Glass was often the preferred material for storing expensive oils, perfumes, and medicines because it was not porous. By the 1st century AD, the technique of glass-blowing had revolutionised the art of glass-making, allowing for the production of small medicine, incense, and perfume containers in new forms. These small glass bottles are found frequently at Hellenistic and Roman sites, especially in cemeteries, and the liquids which filled them would have been gathered from all corners of the expansive Roman Empire. The iridescence on ancient Roman glass was unintentional, and was caused by weathering on its surface. The extent to which a glass object weathers depends mainly on the burial conditions; however, the humidity, heat, and type of soil in which the glass was buried also all affect its preservation.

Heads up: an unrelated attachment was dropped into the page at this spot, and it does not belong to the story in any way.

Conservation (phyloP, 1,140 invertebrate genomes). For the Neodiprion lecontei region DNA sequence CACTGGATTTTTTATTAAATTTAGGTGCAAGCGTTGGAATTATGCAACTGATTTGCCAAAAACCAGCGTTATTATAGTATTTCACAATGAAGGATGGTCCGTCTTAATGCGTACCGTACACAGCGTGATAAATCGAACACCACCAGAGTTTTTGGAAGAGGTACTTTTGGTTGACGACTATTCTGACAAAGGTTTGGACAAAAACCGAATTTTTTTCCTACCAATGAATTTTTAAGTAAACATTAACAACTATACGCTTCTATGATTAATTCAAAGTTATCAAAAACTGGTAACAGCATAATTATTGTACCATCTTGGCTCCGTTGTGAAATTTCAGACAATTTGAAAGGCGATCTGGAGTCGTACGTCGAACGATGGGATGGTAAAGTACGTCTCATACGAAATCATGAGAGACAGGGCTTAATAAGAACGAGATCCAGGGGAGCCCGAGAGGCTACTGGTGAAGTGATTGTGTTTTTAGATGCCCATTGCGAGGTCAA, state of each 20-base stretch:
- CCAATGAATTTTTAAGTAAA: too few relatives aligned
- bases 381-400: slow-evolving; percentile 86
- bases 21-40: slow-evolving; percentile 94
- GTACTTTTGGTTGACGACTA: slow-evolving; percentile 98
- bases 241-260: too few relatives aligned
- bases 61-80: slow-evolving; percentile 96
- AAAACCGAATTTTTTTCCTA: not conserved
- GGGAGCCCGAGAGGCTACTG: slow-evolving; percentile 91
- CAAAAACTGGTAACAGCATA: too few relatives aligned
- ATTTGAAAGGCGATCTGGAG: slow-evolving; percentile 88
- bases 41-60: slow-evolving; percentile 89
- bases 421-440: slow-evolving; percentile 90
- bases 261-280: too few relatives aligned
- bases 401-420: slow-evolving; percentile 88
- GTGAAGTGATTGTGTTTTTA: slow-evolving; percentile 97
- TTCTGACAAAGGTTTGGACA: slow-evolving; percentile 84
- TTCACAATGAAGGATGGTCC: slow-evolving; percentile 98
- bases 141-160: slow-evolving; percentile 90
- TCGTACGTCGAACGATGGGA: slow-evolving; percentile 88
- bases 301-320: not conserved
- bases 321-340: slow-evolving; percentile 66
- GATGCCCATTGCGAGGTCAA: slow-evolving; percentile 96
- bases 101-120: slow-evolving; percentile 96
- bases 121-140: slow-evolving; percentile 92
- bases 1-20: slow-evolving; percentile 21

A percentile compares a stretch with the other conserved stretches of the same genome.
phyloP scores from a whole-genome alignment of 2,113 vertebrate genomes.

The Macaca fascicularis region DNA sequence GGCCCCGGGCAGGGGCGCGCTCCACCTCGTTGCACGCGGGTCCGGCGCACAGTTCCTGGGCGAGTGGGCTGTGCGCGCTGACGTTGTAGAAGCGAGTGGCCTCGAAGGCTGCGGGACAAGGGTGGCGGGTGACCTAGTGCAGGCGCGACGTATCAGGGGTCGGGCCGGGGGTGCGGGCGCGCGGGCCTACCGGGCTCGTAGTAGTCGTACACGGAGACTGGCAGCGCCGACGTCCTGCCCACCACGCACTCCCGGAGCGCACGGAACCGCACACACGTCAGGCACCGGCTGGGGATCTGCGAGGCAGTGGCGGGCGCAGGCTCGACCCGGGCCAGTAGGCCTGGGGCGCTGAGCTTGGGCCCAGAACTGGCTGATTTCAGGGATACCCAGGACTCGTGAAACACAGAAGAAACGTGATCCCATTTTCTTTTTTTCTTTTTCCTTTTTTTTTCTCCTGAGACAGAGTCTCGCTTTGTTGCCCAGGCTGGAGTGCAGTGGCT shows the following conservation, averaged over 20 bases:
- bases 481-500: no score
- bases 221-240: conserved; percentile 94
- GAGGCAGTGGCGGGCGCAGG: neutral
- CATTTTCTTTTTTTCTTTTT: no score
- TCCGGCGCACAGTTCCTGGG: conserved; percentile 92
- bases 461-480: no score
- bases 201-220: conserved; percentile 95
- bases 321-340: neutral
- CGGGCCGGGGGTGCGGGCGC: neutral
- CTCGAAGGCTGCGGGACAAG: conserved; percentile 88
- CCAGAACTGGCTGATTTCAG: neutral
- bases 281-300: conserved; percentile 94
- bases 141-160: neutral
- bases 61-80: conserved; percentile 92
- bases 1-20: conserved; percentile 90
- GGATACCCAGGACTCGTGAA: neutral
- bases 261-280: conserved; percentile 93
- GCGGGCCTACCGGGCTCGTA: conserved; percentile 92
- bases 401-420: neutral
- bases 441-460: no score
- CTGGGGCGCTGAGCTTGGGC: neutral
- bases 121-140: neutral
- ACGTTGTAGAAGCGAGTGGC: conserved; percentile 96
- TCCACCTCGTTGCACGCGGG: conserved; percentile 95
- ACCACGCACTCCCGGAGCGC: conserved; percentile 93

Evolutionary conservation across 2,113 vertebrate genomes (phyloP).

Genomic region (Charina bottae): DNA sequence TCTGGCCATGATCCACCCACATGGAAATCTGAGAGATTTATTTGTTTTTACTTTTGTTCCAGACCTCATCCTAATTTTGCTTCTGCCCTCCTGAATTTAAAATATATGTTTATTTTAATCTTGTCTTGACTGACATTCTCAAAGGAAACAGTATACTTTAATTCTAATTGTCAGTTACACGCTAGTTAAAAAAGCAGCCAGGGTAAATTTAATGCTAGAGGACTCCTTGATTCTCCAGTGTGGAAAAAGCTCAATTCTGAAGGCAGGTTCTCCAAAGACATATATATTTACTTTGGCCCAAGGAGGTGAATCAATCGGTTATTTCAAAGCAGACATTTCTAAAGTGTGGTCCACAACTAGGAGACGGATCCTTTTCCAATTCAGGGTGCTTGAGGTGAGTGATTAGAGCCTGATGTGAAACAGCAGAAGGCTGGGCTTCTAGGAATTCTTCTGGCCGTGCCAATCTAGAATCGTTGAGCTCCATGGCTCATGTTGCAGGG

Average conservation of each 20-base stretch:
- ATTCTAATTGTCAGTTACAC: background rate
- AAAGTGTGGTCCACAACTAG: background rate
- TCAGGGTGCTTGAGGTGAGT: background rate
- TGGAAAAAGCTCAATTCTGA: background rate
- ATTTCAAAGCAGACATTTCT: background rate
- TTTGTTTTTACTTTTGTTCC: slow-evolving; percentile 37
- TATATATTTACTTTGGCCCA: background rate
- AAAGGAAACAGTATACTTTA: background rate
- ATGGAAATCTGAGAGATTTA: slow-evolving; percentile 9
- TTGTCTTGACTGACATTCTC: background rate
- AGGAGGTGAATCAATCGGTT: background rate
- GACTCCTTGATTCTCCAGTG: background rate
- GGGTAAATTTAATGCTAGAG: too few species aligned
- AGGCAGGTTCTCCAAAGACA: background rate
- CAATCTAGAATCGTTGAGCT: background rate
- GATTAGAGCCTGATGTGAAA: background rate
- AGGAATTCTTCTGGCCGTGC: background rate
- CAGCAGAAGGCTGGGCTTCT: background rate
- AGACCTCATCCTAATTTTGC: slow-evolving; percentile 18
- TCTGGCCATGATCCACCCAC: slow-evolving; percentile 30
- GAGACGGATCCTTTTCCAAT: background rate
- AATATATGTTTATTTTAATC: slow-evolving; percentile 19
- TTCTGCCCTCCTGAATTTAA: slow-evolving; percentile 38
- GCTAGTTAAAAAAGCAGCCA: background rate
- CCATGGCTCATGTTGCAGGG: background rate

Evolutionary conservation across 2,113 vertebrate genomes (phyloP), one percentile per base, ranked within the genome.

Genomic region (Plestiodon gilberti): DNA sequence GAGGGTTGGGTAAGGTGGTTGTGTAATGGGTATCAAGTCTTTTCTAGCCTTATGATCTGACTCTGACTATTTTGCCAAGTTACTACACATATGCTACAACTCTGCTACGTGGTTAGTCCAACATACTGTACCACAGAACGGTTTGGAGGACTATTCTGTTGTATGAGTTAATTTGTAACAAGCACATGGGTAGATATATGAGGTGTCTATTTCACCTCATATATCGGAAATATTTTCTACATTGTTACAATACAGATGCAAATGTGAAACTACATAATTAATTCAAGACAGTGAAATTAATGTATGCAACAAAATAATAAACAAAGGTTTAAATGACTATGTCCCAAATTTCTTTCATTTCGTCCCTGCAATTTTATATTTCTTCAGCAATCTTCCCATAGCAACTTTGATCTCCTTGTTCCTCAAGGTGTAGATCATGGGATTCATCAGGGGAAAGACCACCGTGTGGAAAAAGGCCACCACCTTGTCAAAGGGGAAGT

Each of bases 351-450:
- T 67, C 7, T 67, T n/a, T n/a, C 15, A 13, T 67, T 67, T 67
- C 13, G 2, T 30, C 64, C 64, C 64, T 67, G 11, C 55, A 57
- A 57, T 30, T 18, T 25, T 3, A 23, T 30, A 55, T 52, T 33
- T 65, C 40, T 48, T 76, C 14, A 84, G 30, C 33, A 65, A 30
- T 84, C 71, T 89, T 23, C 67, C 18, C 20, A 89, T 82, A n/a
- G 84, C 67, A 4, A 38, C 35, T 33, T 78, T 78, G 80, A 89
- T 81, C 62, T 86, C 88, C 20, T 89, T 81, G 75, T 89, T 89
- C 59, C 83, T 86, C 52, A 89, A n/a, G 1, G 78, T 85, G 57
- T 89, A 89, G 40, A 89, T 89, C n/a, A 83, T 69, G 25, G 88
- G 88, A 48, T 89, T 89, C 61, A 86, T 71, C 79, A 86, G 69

Ancient Roman Brown Glass Jar
A fine translucent brown Roman glass jar with dark iridescence. The vessel features a rounded body narrowing to a short cylindrical neck which opens out to form a rounded flange with a funnel-shaped mouth. The jar sits on a slightly concave base.
Condition: Good condition, with earthly encrustation and mother of pearl iridescence to the surface.